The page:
Transgender health, the WHO, and the purpose of diagnostic manuals

By Rebecca Oas, Ph.D. | July 28, 2016

As we discussed in a recent Friday Fax, the World Health Organization (WHO) is contemplating changes to its forthcoming updated diagnostic manual, including its handling of individuals who identify as transgender.

A recent article published in The Lancet continues that theme, based on a field study in Mexico. According to the authors, the study “provides additional support for classifying health-related categories related to transgender identity outside the classification of mental disorders” in the new manual.

To give a brief summary, the current movement in psychiatric diagnosis is to remove the classification of gender identity issues from the mental illness category and instead focus on the suffering such individuals endure from being in a body that does not correspond to their perceived gender (“gender dysphoria.”) However, the WHO is proposing to go one step further and move gender identity issues out of the “mental disorders” category altogether—no firm decision has yet been made as to where they should end up in the manual.

Transgender advocates argue that being diagnosed with any kind of mental disorder adds a further stigma to those already stigmatized for being transgender. However, diagnosis with a disorder, whether physical or mental, is often the starting point for prescribing treatment, and provides the justification for such treatment to be paid for by either a nationalized health service or the patient’s private insurer. There’s something a bit odd about telling a patient, “You’re perfectly healthy and normal, here are some hormones to alter your appearance, and we’ll schedule a date for your surgery soon.” While elective surgical treatments certainly do exist, they are still subject to certain regulations, and are often paid for out of pocket.

The Lancet article unsurprisingly supports the proposed change to WHO’s manual, but a few further points should be clarified: first, that the study was specifically undertaken to gather evidentiary support for the change, and second, that the sample population is not exactly random:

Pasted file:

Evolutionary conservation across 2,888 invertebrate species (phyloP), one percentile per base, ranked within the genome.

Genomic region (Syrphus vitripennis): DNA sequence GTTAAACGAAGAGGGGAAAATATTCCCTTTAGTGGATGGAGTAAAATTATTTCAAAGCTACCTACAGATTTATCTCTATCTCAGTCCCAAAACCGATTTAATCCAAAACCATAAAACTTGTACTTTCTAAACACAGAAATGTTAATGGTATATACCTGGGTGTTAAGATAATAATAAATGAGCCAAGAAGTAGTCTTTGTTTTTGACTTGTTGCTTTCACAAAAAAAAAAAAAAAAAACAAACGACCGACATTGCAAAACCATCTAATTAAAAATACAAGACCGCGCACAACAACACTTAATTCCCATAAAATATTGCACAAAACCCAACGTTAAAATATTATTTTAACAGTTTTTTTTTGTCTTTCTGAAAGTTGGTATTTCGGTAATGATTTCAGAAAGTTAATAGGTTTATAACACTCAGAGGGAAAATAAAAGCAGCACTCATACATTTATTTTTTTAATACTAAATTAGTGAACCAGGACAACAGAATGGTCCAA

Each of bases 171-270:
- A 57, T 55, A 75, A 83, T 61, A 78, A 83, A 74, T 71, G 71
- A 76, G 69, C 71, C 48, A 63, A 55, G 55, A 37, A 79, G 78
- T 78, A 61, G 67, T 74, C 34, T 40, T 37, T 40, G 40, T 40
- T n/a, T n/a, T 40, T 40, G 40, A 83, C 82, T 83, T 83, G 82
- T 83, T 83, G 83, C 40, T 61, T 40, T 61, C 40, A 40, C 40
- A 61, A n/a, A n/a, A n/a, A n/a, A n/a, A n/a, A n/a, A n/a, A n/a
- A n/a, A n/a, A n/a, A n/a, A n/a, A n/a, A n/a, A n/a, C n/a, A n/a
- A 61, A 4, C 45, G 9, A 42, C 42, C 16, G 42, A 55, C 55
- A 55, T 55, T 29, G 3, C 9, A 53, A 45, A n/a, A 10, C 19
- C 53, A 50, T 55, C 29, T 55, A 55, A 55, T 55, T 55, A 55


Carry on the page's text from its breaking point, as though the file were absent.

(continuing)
“This was a retrospective interview study of adult transgender people (aged ≥18 years old) who were receiving transgender-related health services at the Condesa Specialised Clinic in Mexico City. … The research assistant provided a full explanation of the study, including the focus of the interview.”

It’s understandable that due to the minute size of the transgender population, a random selection process would have to be massive to find enough eligible participants. However, it’s worth pointing out that there are people with gender identity issues not represented in this study due to the fact that they are not seeking “transgender-related health services” (e.g. hormone treatments or surgery) at all. Might different results be obtained if the authors based their sample on persons seeking mental health services for their gender identity issues instead?

Additionally, the participants were given a “full explanation” of the study prior to their involvement. It’s unclear whether that explanation included mention of the proposed WHO diagnostic change, but the potential for advocacy and targeted participant recruitment to influence the outcome of the study seems worthy of note. Ultimately, 250 participants did the whole interview, of which 81% were born male (or, if you prefer, “assigned a male sex at birth.”)

Perhaps the clearest evidence that ideology is running the show here is in a companion “comment” piece that also appeared in The Lancet. Its authors, Griet De Cuypere and Sam Winter, noted that while the diagnosis of “gender incongruence” will likely be removed from the chapter on “disorders,” its ultimate location is still under debate. It is provisionally slated for a new chapter on “Conditions Related to Sexual Health,” although De Cuypere and Winter express concern that while this might reduce stigma, placement in a “more medical chapter” might “serve to conflate concepts of gender and sex.”

“There was also controversy concerning the name “gender incongruence”. Some … find this name pathologising, as the term incongruence presumes normative thinking around appearance. Another argument against the name is that translation into other languages can be difficult and sometimes carry negative connotations.”

Based on this analysis, one would think that the primary purpose of any change to the diagnostic manual must be to affirm the notion that being transgender is absolutely normal, totally healthy, and not in any way the result of any disorder—at least not on the part of a transgender person. De Cuypere and Winter write:

A prominent UN advocate [the UN Secretary-General’s Special Envoy for AIDS in Asia and in the Pacific] has put it this way: “Transphobia is a health issue.”

Perhaps the next iteration of the WHO’s diagnostic manual will label it as a mental health disorder.